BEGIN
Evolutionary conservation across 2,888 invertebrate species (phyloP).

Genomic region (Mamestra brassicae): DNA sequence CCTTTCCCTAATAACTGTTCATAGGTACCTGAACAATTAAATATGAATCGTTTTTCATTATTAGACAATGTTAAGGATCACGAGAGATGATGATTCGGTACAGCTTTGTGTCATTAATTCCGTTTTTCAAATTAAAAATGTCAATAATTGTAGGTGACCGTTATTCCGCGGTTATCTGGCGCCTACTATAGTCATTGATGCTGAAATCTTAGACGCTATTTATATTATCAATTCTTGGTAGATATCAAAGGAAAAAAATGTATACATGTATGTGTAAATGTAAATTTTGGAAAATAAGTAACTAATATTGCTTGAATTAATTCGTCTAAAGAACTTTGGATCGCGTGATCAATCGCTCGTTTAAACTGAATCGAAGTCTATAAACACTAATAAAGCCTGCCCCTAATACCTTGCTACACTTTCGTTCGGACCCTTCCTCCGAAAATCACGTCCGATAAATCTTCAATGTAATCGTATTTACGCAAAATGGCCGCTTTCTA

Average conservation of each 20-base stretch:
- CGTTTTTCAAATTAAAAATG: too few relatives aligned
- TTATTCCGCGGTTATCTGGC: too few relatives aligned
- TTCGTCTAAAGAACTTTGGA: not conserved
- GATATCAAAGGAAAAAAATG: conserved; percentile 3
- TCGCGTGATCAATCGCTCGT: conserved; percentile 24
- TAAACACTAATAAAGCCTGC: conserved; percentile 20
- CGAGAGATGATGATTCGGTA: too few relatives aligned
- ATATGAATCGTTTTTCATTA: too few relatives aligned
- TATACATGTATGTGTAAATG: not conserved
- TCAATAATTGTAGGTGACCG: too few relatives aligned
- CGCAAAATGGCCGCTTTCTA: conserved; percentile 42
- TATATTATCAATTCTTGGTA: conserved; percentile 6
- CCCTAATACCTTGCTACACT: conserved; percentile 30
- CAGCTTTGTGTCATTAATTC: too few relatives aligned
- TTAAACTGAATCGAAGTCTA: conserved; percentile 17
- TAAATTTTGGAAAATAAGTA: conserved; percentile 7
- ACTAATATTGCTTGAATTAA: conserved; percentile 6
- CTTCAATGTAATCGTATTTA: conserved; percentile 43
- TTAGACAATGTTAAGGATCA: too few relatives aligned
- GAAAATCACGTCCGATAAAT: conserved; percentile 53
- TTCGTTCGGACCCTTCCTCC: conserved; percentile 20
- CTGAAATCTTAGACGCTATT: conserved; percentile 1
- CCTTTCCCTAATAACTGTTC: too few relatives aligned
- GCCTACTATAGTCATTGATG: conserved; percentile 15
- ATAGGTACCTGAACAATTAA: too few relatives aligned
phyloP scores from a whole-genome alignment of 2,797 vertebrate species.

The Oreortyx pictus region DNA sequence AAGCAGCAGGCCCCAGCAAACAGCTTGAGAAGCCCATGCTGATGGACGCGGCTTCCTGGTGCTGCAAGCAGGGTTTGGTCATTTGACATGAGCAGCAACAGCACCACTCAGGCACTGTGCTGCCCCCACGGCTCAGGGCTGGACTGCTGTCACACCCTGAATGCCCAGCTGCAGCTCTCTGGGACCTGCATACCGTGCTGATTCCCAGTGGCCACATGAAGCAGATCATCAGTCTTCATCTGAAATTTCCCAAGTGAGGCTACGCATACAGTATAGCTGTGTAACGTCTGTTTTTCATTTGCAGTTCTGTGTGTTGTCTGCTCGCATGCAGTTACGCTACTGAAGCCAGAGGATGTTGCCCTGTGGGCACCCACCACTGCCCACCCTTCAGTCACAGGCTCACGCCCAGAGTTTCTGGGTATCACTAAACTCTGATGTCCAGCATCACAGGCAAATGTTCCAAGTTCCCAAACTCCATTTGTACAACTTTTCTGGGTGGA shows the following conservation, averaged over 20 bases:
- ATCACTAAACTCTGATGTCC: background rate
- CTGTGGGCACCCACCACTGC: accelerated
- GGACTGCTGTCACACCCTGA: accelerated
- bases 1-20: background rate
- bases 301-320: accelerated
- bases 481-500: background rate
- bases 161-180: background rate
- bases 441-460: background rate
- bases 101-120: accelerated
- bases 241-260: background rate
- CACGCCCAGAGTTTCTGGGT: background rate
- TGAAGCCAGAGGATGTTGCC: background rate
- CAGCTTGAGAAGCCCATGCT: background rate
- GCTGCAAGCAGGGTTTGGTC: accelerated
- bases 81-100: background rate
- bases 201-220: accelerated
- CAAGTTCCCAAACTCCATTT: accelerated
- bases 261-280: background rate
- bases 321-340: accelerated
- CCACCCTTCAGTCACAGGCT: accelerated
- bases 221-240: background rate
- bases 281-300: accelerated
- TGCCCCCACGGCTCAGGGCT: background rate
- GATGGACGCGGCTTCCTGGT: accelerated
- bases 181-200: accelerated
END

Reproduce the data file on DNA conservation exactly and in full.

Evolutionary conservation across 2,888 invertebrate species (phyloP).

Genomic region (Mamestra brassicae): DNA sequence CCTTTCCCTAATAACTGTTCATAGGTACCTGAACAATTAAATATGAATCGTTTTTCATTATTAGACAATGTTAAGGATCACGAGAGATGATGATTCGGTACAGCTTTGTGTCATTAATTCCGTTTTTCAAATTAAAAATGTCAATAATTGTAGGTGACCGTTATTCCGCGGTTATCTGGCGCCTACTATAGTCATTGATGCTGAAATCTTAGACGCTATTTATATTATCAATTCTTGGTAGATATCAAAGGAAAAAAATGTATACATGTATGTGTAAATGTAAATTTTGGAAAATAAGTAACTAATATTGCTTGAATTAATTCGTCTAAAGAACTTTGGATCGCGTGATCAATCGCTCGTTTAAACTGAATCGAAGTCTATAAACACTAATAAAGCCTGCCCCTAATACCTTGCTACACTTTCGTTCGGACCCTTCCTCCGAAAATCACGTCCGATAAATCTTCAATGTAATCGTATTTACGCAAAATGGCCGCTTTCTA

Average conservation of each 20-base stretch:
- CGTTTTTCAAATTAAAAATG: too few relatives aligned
- TTATTCCGCGGTTATCTGGC: too few relatives aligned
- TTCGTCTAAAGAACTTTGGA: not conserved
- GATATCAAAGGAAAAAAATG: conserved; percentile 3
- TCGCGTGATCAATCGCTCGT: conserved; percentile 24
- TAAACACTAATAAAGCCTGC: conserved; percentile 20
- CGAGAGATGATGATTCGGTA: too few relatives aligned
- ATATGAATCGTTTTTCATTA: too few relatives aligned
- TATACATGTATGTGTAAATG: not conserved
- TCAATAATTGTAGGTGACCG: too few relatives aligned
- CGCAAAATGGCCGCTTTCTA: conserved; percentile 42
- TATATTATCAATTCTTGGTA: conserved; percentile 6
- CCCTAATACCTTGCTACACT: conserved; percentile 30
- CAGCTTTGTGTCATTAATTC: too few relatives aligned
- TTAAACTGAATCGAAGTCTA: conserved; percentile 17
- TAAATTTTGGAAAATAAGTA: conserved; percentile 7
- ACTAATATTGCTTGAATTAA: conserved; percentile 6
- CTTCAATGTAATCGTATTTA: conserved; percentile 43
- TTAGACAATGTTAAGGATCA: too few relatives aligned
- GAAAATCACGTCCGATAAAT: conserved; percentile 53
- TTCGTTCGGACCCTTCCTCC: conserved; percentile 20
- CTGAAATCTTAGACGCTATT: conserved; percentile 1
- CCTTTCCCTAATAACTGTTC: too few relatives aligned
- GCCTACTATAGTCATTGATG: conserved; percentile 15
- ATAGGTACCTGAACAATTAA: too few relatives aligned
phyloP scores from a whole-genome alignment of 2,797 vertebrate species.

The Oreortyx pictus region DNA sequence AAGCAGCAGGCCCCAGCAAACAGCTTGAGAAGCCCATGCTGATGGACGCGGCTTCCTGGTGCTGCAAGCAGGGTTTGGTCATTTGACATGAGCAGCAACAGCACCACTCAGGCACTGTGCTGCCCCCACGGCTCAGGGCTGGACTGCTGTCACACCCTGAATGCCCAGCTGCAGCTCTCTGGGACCTGCATACCGTGCTGATTCCCAGTGGCCACATGAAGCAGATCATCAGTCTTCATCTGAAATTTCCCAAGTGAGGCTACGCATACAGTATAGCTGTGTAACGTCTGTTTTTCATTTGCAGTTCTGTGTGTTGTCTGCTCGCATGCAGTTACGCTACTGAAGCCAGAGGATGTTGCCCTGTGGGCACCCACCACTGCCCACCCTTCAGTCACAGGCTCACGCCCAGAGTTTCTGGGTATCACTAAACTCTGATGTCCAGCATCACAGGCAAATGTTCCAAGTTCCCAAACTCCATTTGTACAACTTTTCTGGGTGGA shows the following conservation, averaged over 20 bases:
- ATCACTAAACTCTGATGTCC: background rate
- CTGTGGGCACCCACCACTGC: accelerated
- GGACTGCTGTCACACCCTGA: accelerated
- bases 1-20: background rate
- bases 301-320: accelerated
- bases 481-500: background rate
- bases 161-180: background rate
- bases 441-460: background rate
- bases 101-120: accelerated
- bases 241-260: background rate
- CACGCCCAGAGTTTCTGGGT: background rate
- TGAAGCCAGAGGATGTTGCC: background rate
- CAGCTTGAGAAGCCCATGCT: background rate
- GCTGCAAGCAGGGTTTGGTC: accelerated
- bases 81-100: background rate
- bases 201-220: accelerated
- CAAGTTCCCAAACTCCATTT: accelerated
- bases 261-280: background rate
- bases 321-340: accelerated
- CCACCCTTCAGTCACAGGCT: accelerated
- bases 221-240: background rate
- bases 281-300: accelerated
- TGCCCCCACGGCTCAGGGCT: background rate
- GATGGACGCGGCTTCCTGGT: accelerated
- bases 181-200: accelerated